Anterior Knee Pain – What’s the Problem?
Patellofemoral pain syndrome (PFPS) is a very common, extremely frustrating condition that occurs in many people whether they are elite athletes or just lead an active lifestyle. It may occur in people who also do limited activity. PFPS is more common in women than men.
What is it?
Knee pain arising from the joint between the kneecap (patella) and the thigh bone (femur), due to some form of irritation. The pain can be directly at the front of the knee, or it can appear to be on the sides of the kneecap.
The cause of PFPS is unknown, and can be due to many contributing factors that really vary from person to person. This means that the physiotherapy assessment process is really important not only for the diagnosis but to provide direction for the most effective treatment. Below is an outline of what to expect in assessment, diagnosis and management of this condition.
Assessment of the Knee
– In depth discussion surrounding specific details of the patient’s experience to help determine what is causing the pain, and the history of the condition
– Muscle examination – strength testing, length testing, pain on contraction
– Movement examination –walking, examine biomechanical alignment
– Other tests: squat, stairs, kneeling
– Ruling out other joints – Most commonly hip and ankle, underlying problems in either of these two joints can contribute to knee pain
– Depending on the presentation, if the physiotherapist thinks that there may be other possible diagnoses they may do other specific tests to rule out/rule in a potential diagnosis.
A diagnosis for PFPS is often made when there is a clear involvement of the patellofemoral joint, where other structures surrounding the knee don’t appear to contribute.
Those with PFPS will often have difficulty with hills and pain on squatting, as well as a definitive lack of traumatic event prior to onset of pain.
As previously mentioned, management will vary depending on the contributing factors, but some key treatment principles should be observed.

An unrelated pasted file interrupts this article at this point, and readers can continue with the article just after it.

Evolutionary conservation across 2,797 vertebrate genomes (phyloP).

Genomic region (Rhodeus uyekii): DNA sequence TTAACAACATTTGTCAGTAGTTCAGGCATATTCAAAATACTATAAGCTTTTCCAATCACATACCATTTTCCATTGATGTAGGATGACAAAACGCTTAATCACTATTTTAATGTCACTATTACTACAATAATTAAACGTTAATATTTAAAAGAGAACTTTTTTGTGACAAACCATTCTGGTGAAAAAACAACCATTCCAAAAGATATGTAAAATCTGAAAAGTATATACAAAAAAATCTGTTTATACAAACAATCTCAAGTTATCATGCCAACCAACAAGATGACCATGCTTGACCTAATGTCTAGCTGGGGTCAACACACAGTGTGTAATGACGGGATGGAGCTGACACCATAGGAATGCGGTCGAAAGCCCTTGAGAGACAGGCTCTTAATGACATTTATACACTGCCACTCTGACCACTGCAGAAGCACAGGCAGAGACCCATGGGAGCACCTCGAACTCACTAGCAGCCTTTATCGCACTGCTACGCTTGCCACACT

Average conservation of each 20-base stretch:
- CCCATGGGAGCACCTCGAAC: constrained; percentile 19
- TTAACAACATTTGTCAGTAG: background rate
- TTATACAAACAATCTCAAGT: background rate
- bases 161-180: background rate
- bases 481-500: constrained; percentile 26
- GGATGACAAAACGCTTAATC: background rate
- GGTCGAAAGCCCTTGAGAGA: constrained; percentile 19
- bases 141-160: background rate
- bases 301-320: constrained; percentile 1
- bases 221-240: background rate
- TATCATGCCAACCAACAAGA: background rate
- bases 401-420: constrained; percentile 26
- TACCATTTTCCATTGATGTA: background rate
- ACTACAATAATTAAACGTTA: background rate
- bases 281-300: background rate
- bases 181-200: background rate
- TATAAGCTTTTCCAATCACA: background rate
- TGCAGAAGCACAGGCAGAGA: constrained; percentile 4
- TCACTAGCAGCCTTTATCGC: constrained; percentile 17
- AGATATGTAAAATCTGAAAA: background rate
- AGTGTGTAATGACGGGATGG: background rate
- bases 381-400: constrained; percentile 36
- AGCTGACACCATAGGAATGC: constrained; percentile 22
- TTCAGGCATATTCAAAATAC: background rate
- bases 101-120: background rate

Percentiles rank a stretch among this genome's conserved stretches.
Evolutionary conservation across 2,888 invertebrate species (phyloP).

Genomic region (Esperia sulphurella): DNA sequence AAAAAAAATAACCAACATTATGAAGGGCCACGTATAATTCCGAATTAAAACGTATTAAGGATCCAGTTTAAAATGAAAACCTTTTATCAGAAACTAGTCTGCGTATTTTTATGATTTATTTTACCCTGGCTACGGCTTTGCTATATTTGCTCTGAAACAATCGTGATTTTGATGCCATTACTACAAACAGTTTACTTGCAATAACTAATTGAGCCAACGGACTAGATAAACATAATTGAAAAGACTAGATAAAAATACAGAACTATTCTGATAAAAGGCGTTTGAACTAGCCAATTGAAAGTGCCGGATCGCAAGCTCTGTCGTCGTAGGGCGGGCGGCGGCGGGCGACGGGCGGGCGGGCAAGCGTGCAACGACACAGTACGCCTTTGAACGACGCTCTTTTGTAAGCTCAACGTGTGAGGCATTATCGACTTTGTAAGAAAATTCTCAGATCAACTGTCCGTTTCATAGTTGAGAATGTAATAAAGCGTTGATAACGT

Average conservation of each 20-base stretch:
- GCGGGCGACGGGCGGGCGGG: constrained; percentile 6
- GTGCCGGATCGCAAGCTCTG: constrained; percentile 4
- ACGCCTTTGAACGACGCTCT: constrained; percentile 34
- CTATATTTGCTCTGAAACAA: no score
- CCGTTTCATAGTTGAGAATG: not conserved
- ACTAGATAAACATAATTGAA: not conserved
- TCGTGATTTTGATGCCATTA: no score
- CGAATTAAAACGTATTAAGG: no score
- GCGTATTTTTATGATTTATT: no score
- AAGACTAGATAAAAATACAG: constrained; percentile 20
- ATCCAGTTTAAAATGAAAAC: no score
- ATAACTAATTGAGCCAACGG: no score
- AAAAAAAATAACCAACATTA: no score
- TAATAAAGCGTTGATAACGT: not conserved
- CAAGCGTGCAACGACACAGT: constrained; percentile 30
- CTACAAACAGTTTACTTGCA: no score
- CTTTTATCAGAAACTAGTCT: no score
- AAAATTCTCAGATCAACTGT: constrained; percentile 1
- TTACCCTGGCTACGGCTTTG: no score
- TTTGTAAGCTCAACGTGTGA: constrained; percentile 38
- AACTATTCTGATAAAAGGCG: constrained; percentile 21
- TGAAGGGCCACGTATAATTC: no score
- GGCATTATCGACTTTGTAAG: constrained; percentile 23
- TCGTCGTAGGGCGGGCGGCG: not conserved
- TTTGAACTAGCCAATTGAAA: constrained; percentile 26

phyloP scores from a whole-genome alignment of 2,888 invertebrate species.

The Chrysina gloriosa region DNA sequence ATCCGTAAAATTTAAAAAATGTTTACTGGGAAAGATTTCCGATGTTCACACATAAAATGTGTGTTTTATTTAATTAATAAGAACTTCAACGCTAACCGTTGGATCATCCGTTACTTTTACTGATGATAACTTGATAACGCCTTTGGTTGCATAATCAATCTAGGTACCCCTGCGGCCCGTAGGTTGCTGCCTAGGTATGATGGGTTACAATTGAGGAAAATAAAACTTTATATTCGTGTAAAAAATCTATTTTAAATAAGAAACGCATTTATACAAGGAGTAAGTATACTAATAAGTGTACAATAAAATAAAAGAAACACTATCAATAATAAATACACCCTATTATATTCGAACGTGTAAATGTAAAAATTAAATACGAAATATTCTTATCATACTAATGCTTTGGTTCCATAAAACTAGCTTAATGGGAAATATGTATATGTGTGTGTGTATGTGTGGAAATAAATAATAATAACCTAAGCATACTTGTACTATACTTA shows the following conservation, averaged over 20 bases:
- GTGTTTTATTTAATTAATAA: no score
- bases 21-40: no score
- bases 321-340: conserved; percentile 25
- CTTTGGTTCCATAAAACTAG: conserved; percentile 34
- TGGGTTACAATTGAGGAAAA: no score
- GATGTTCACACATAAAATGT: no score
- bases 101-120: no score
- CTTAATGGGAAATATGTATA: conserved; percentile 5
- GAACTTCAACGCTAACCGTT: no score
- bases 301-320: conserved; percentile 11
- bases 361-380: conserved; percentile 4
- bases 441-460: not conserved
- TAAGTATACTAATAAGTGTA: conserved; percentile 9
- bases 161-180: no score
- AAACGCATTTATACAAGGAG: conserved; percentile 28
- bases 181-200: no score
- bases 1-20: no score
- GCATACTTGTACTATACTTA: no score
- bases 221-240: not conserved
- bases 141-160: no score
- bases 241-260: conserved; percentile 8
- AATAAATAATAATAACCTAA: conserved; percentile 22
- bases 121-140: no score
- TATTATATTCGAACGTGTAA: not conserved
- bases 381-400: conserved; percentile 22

- Rest. PFPS is an overuse injury so an initial period of deloading to allow the joint to calm down is very important. This may only be for a couple of days or a week depending on the severity.
- Gradual re-loading – As it is an overuse injury, a graduated return to activities will help to prevent the injury from re-occuring.
- Exercise program – exercises to target muscular imbalances, tightness or weakness can help to improve biomechanics which is believed to help prevent PFPS. Common exercises are outlined below.
- Pain relief – Taping, heat or ice all may be used to help provide some level of pain relief.
- Patience. PFPS can be a longstanding condition, patience and perseverance are key for successful treatment outcomes!
Common Exercises to Help PFPS
– Weak hip abductors (outer leg muscles) are a common contributor to knee pain in general. Your physiotherapist will most likely give you some exercises to work on strength.
– Muscular imbalances or weakness around the knee can be targeted by improving the strength in the weaker muscles. Often this is targeted by general lower limb exercises, focusing on correct alignment e.g. squat, lunge, single leg exercises
– Stretching/self trigger pointing the muscles that are tight will also help to even out imbalances. Common tight muscles include hamstrings, hip flexors, TFL/ITB, calf muscle.
If you are suffering from knee pain, contact us today to book in for an initial physiotherapy assessment and diagnosis!
Imagine a life free from aches and pains!